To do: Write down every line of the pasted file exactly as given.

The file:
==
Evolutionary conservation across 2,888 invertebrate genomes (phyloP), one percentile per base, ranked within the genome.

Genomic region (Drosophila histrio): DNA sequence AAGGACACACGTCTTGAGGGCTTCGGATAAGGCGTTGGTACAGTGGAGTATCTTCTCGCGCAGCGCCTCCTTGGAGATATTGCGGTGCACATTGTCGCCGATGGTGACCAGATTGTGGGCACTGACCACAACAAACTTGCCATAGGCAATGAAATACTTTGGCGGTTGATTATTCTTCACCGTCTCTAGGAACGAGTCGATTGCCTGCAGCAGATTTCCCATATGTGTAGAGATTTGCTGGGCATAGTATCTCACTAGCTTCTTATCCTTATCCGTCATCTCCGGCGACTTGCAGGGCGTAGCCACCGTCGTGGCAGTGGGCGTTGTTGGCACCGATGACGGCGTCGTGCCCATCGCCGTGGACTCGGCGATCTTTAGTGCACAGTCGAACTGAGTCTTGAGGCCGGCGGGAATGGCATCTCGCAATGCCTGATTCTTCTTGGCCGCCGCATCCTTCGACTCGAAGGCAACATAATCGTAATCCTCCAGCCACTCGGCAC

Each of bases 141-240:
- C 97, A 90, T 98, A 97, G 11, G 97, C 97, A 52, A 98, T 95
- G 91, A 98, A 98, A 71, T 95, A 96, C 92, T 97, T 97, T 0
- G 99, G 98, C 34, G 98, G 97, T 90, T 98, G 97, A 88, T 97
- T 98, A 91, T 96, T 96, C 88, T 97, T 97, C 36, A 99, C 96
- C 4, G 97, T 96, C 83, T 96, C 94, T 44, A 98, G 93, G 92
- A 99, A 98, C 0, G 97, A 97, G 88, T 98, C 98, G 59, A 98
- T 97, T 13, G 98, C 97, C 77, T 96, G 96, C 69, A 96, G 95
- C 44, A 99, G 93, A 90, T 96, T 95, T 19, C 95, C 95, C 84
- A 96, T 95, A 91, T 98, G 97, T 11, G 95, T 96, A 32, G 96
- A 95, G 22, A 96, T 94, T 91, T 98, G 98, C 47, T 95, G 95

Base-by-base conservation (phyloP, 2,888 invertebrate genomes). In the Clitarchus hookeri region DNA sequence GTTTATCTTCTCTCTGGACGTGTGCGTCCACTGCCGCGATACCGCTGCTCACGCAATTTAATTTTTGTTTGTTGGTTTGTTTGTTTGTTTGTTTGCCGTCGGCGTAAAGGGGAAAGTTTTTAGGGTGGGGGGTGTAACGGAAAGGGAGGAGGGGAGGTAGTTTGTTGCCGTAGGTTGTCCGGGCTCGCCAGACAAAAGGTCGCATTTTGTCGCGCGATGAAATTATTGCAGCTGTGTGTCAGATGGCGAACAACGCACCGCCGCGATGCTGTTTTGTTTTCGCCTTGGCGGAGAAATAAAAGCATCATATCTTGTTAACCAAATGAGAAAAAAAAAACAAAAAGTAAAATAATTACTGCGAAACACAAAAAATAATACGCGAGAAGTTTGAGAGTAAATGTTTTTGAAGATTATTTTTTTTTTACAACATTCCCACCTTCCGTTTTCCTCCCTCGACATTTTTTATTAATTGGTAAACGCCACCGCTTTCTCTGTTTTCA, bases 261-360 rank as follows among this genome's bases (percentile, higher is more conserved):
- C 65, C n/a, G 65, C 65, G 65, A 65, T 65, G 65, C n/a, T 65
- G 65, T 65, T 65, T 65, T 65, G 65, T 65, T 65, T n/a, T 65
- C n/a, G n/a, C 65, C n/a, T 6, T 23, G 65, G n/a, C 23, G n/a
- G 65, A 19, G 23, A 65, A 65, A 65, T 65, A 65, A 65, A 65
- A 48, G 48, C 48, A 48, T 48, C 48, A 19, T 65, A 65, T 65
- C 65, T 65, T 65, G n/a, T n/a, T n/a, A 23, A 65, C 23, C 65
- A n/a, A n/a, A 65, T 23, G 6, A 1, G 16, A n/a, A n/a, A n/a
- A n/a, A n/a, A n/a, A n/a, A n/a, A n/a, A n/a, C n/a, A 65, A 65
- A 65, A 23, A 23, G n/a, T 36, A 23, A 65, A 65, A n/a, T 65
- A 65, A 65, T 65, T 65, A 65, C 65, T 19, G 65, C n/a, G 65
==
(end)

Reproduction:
Evolutionary conservation across 2,888 invertebrate genomes (phyloP), one percentile per base, ranked within the genome.

Genomic region (Drosophila histrio): DNA sequence AAGGACACACGTCTTGAGGGCTTCGGATAAGGCGTTGGTACAGTGGAGTATCTTCTCGCGCAGCGCCTCCTTGGAGATATTGCGGTGCACATTGTCGCCGATGGTGACCAGATTGTGGGCACTGACCACAACAAACTTGCCATAGGCAATGAAATACTTTGGCGGTTGATTATTCTTCACCGTCTCTAGGAACGAGTCGATTGCCTGCAGCAGATTTCCCATATGTGTAGAGATTTGCTGGGCATAGTATCTCACTAGCTTCTTATCCTTATCCGTCATCTCCGGCGACTTGCAGGGCGTAGCCACCGTCGTGGCAGTGGGCGTTGTTGGCACCGATGACGGCGTCGTGCCCATCGCCGTGGACTCGGCGATCTTTAGTGCACAGTCGAACTGAGTCTTGAGGCCGGCGGGAATGGCATCTCGCAATGCCTGATTCTTCTTGGCCGCCGCATCCTTCGACTCGAAGGCAACATAATCGTAATCCTCCAGCCACTCGGCAC

Each of bases 141-240:
- C 97, A 90, T 98, A 97, G 11, G 97, C 97, A 52, A 98, T 95
- G 91, A 98, A 98, A 71, T 95, A 96, C 92, T 97, T 97, T 0
- G 99, G 98, C 34, G 98, G 97, T 90, T 98, G 97, A 88, T 97
- T 98, A 91, T 96, T 96, C 88, T 97, T 97, C 36, A 99, C 96
- C 4, G 97, T 96, C 83, T 96, C 94, T 44, A 98, G 93, G 92
- A 99, A 98, C 0, G 97, A 97, G 88, T 98, C 98, G 59, A 98
- T 97, T 13, G 98, C 97, C 77, T 96, G 96, C 69, A 96, G 95
- C 44, A 99, G 93, A 90, T 96, T 95, T 19, C 95, C 95, C 84
- A 96, T 95, A 91, T 98, G 97, T 11, G 95, T 96, A 32, G 96
- A 95, G 22, A 96, T 94, T 91, T 98, G 98, C 47, T 95, G 95

Base-by-base conservation (phyloP, 2,888 invertebrate genomes). In the Clitarchus hookeri region DNA sequence GTTTATCTTCTCTCTGGACGTGTGCGTCCACTGCCGCGATACCGCTGCTCACGCAATTTAATTTTTGTTTGTTGGTTTGTTTGTTTGTTTGTTTGCCGTCGGCGTAAAGGGGAAAGTTTTTAGGGTGGGGGGTGTAACGGAAAGGGAGGAGGGGAGGTAGTTTGTTGCCGTAGGTTGTCCGGGCTCGCCAGACAAAAGGTCGCATTTTGTCGCGCGATGAAATTATTGCAGCTGTGTGTCAGATGGCGAACAACGCACCGCCGCGATGCTGTTTTGTTTTCGCCTTGGCGGAGAAATAAAAGCATCATATCTTGTTAACCAAATGAGAAAAAAAAAACAAAAAGTAAAATAATTACTGCGAAACACAAAAAATAATACGCGAGAAGTTTGAGAGTAAATGTTTTTGAAGATTATTTTTTTTTTACAACATTCCCACCTTCCGTTTTCCTCCCTCGACATTTTTTATTAATTGGTAAACGCCACCGCTTTCTCTGTTTTCA, bases 261-360 rank as follows among this genome's bases (percentile, higher is more conserved):
- C 65, C n/a, G 65, C 65, G 65, A 65, T 65, G 65, C n/a, T 65
- G 65, T 65, T 65, T 65, T 65, G 65, T 65, T 65, T n/a, T 65
- C n/a, G n/a, C 65, C n/a, T 6, T 23, G 65, G n/a, C 23, G n/a
- G 65, A 19, G 23, A 65, A 65, A 65, T 65, A 65, A 65, A 65
- A 48, G 48, C 48, A 48, T 48, C 48, A 19, T 65, A 65, T 65
- C 65, T 65, T 65, G n/a, T n/a, T n/a, A 23, A 65, C 23, C 65
- A n/a, A n/a, A 65, T 23, G 6, A 1, G 16, A n/a, A n/a, A n/a
- A n/a, A n/a, A n/a, A n/a, A n/a, A n/a, A n/a, C n/a, A 65, A 65
- A 65, A 23, A 23, G n/a, T 36, A 23, A 65, A 65, A n/a, T 65
- A 65, A 65, T 65, T 65, A 65, C 65, T 19, G 65, C n/a, G 65